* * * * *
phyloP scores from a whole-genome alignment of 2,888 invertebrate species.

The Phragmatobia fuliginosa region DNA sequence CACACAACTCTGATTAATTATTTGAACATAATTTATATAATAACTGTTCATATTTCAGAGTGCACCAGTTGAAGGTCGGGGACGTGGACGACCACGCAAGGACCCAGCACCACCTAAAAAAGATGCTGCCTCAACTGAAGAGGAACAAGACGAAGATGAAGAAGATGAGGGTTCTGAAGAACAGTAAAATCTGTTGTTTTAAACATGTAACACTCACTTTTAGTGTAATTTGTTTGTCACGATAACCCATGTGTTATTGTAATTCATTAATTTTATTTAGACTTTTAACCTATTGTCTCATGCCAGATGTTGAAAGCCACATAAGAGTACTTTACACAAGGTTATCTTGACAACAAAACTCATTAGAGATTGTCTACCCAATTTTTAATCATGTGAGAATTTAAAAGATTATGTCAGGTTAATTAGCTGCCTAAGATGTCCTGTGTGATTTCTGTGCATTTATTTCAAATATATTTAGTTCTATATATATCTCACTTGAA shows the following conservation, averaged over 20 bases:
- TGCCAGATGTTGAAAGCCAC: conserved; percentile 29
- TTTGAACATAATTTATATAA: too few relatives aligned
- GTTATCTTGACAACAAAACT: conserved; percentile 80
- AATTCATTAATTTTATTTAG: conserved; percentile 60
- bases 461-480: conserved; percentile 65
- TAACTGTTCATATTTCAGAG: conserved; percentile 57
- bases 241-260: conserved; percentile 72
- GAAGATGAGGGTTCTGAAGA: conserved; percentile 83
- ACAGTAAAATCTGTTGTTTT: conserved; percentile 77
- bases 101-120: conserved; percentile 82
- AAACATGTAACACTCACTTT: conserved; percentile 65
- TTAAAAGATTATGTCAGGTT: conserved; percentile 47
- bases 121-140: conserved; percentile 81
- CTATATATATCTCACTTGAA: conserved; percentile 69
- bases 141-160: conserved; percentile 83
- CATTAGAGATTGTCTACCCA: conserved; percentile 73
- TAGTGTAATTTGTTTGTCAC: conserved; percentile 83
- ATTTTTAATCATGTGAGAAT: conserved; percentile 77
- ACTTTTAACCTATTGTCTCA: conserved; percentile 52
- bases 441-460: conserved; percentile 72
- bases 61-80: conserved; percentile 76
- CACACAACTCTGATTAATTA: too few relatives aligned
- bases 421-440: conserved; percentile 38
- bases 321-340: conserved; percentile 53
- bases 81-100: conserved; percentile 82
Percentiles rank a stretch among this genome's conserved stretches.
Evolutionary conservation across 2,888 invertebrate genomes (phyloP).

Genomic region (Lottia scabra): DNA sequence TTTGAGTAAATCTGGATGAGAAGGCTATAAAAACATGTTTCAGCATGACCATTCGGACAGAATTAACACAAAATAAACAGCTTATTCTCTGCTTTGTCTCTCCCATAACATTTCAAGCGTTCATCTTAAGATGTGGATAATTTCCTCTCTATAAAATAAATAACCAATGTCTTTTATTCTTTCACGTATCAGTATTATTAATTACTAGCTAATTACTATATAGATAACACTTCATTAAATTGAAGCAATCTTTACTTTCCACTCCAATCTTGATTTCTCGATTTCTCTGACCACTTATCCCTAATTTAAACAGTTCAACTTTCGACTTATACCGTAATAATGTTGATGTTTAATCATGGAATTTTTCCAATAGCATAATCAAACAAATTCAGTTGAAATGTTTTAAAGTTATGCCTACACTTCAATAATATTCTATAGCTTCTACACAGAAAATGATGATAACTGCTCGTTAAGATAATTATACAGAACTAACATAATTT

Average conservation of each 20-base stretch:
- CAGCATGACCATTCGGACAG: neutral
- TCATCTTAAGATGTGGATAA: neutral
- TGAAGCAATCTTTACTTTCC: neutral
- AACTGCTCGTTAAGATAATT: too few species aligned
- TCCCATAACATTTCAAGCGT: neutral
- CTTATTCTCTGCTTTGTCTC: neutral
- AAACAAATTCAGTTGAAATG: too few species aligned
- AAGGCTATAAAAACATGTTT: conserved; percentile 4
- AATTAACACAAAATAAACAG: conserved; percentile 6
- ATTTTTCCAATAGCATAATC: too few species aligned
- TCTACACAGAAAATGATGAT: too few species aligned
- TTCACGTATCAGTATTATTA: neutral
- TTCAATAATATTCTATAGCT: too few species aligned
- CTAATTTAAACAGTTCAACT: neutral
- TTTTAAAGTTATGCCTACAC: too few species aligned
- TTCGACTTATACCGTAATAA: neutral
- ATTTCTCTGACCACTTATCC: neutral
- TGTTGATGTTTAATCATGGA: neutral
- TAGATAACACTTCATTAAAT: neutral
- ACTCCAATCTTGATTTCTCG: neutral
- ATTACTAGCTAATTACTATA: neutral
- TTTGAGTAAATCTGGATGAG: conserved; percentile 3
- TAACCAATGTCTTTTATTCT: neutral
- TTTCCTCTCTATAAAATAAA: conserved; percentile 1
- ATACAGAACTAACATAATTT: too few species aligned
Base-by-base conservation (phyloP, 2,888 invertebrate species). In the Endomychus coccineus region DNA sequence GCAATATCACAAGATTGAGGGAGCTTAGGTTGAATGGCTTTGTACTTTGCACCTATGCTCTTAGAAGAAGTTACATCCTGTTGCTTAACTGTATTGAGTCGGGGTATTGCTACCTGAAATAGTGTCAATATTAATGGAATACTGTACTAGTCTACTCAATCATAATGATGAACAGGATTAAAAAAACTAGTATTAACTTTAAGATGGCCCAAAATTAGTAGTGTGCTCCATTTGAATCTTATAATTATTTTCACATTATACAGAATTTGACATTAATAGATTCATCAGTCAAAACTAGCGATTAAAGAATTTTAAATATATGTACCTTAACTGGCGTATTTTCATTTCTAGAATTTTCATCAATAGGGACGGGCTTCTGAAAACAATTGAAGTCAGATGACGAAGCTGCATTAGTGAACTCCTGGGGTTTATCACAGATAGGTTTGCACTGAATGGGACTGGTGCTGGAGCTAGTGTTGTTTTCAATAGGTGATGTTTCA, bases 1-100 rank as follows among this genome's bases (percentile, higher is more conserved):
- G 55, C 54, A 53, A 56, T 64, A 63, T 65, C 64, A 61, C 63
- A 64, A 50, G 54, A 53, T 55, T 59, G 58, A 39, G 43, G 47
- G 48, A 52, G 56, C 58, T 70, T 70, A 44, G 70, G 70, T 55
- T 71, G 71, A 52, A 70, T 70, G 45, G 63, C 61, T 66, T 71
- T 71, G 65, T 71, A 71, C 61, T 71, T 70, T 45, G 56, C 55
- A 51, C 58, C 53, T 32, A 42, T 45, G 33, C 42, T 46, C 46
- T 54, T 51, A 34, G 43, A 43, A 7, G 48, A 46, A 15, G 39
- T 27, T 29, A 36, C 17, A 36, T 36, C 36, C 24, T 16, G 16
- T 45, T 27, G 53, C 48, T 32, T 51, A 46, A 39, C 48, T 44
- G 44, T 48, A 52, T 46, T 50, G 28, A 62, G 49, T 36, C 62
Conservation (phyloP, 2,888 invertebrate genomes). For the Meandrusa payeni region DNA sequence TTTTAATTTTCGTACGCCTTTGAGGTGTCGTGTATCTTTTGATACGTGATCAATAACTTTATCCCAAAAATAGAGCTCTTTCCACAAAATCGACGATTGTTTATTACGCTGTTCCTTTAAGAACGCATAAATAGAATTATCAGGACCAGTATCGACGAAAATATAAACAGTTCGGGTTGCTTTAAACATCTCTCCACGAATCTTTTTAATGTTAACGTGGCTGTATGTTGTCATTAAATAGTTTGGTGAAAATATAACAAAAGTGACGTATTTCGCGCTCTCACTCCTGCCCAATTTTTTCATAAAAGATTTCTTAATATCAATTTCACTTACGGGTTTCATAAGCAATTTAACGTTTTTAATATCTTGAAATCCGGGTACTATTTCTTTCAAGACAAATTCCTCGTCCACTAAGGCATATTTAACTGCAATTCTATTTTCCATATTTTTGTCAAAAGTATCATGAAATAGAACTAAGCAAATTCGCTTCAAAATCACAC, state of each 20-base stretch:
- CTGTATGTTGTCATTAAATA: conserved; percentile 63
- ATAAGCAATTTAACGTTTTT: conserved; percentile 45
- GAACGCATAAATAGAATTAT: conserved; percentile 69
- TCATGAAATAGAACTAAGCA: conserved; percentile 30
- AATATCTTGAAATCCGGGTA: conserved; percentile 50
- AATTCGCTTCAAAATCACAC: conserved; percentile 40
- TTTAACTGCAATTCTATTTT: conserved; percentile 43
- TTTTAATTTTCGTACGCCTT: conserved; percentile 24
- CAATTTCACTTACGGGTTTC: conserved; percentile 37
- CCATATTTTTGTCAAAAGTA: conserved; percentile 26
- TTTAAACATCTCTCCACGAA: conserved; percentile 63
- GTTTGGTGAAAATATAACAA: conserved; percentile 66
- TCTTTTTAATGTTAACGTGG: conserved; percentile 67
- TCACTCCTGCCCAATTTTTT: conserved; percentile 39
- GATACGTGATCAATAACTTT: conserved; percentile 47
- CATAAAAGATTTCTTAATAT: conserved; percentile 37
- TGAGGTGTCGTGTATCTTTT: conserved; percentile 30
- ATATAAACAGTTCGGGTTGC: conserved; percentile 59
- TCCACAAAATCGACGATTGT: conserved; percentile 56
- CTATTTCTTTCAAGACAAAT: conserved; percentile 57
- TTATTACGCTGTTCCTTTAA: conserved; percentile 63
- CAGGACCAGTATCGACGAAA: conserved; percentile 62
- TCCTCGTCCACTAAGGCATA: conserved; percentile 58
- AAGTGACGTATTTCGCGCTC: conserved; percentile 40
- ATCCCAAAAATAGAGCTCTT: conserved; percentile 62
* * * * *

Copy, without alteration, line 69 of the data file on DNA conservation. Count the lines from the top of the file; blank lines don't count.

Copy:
- CTGTATGTTGTCATTAAATA: conserved; percentile 63